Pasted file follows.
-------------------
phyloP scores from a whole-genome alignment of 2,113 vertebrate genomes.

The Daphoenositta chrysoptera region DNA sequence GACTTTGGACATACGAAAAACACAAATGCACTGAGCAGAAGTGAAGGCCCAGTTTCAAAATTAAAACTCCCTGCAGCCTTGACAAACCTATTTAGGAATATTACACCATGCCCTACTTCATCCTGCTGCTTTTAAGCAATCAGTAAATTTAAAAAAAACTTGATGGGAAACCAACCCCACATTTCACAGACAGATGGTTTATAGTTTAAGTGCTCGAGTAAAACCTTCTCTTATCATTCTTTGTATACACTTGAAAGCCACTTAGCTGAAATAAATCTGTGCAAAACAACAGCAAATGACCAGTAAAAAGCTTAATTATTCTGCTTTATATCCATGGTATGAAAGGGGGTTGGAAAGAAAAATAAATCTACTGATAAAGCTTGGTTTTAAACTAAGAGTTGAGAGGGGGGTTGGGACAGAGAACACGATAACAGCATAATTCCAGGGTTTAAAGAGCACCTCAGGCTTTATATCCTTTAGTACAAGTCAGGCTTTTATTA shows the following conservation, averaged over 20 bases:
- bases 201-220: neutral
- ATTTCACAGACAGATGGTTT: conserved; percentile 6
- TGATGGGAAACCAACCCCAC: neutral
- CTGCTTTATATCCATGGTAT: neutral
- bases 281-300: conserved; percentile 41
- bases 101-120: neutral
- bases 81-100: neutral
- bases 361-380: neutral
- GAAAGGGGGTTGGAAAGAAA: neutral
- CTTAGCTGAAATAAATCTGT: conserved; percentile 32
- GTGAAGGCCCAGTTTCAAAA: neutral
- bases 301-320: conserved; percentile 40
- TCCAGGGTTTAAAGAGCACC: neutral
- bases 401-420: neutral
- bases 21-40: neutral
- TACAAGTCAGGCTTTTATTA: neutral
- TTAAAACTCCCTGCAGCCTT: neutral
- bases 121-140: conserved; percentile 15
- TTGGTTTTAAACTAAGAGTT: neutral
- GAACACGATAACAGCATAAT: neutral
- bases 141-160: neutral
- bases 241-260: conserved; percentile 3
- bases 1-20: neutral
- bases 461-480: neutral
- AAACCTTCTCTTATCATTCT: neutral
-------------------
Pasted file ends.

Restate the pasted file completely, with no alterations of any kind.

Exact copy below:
phyloP scores from a whole-genome alignment of 2,113 vertebrate genomes.

The Daphoenositta chrysoptera region DNA sequence GACTTTGGACATACGAAAAACACAAATGCACTGAGCAGAAGTGAAGGCCCAGTTTCAAAATTAAAACTCCCTGCAGCCTTGACAAACCTATTTAGGAATATTACACCATGCCCTACTTCATCCTGCTGCTTTTAAGCAATCAGTAAATTTAAAAAAAACTTGATGGGAAACCAACCCCACATTTCACAGACAGATGGTTTATAGTTTAAGTGCTCGAGTAAAACCTTCTCTTATCATTCTTTGTATACACTTGAAAGCCACTTAGCTGAAATAAATCTGTGCAAAACAACAGCAAATGACCAGTAAAAAGCTTAATTATTCTGCTTTATATCCATGGTATGAAAGGGGGTTGGAAAGAAAAATAAATCTACTGATAAAGCTTGGTTTTAAACTAAGAGTTGAGAGGGGGGTTGGGACAGAGAACACGATAACAGCATAATTCCAGGGTTTAAAGAGCACCTCAGGCTTTATATCCTTTAGTACAAGTCAGGCTTTTATTA shows the following conservation, averaged over 20 bases:
- bases 201-220: neutral
- ATTTCACAGACAGATGGTTT: conserved; percentile 6
- TGATGGGAAACCAACCCCAC: neutral
- CTGCTTTATATCCATGGTAT: neutral
- bases 281-300: conserved; percentile 41
- bases 101-120: neutral
- bases 81-100: neutral
- bases 361-380: neutral
- GAAAGGGGGTTGGAAAGAAA: neutral
- CTTAGCTGAAATAAATCTGT: conserved; percentile 32
- GTGAAGGCCCAGTTTCAAAA: neutral
- bases 301-320: conserved; percentile 40
- TCCAGGGTTTAAAGAGCACC: neutral
- bases 401-420: neutral
- bases 21-40: neutral
- TACAAGTCAGGCTTTTATTA: neutral
- TTAAAACTCCCTGCAGCCTT: neutral
- bases 121-140: conserved; percentile 15
- TTGGTTTTAAACTAAGAGTT: neutral
- GAACACGATAACAGCATAAT: neutral
- bases 141-160: neutral
- bases 241-260: conserved; percentile 3
- bases 1-20: neutral
- bases 461-480: neutral
- AAACCTTCTCTTATCATTCT: neutral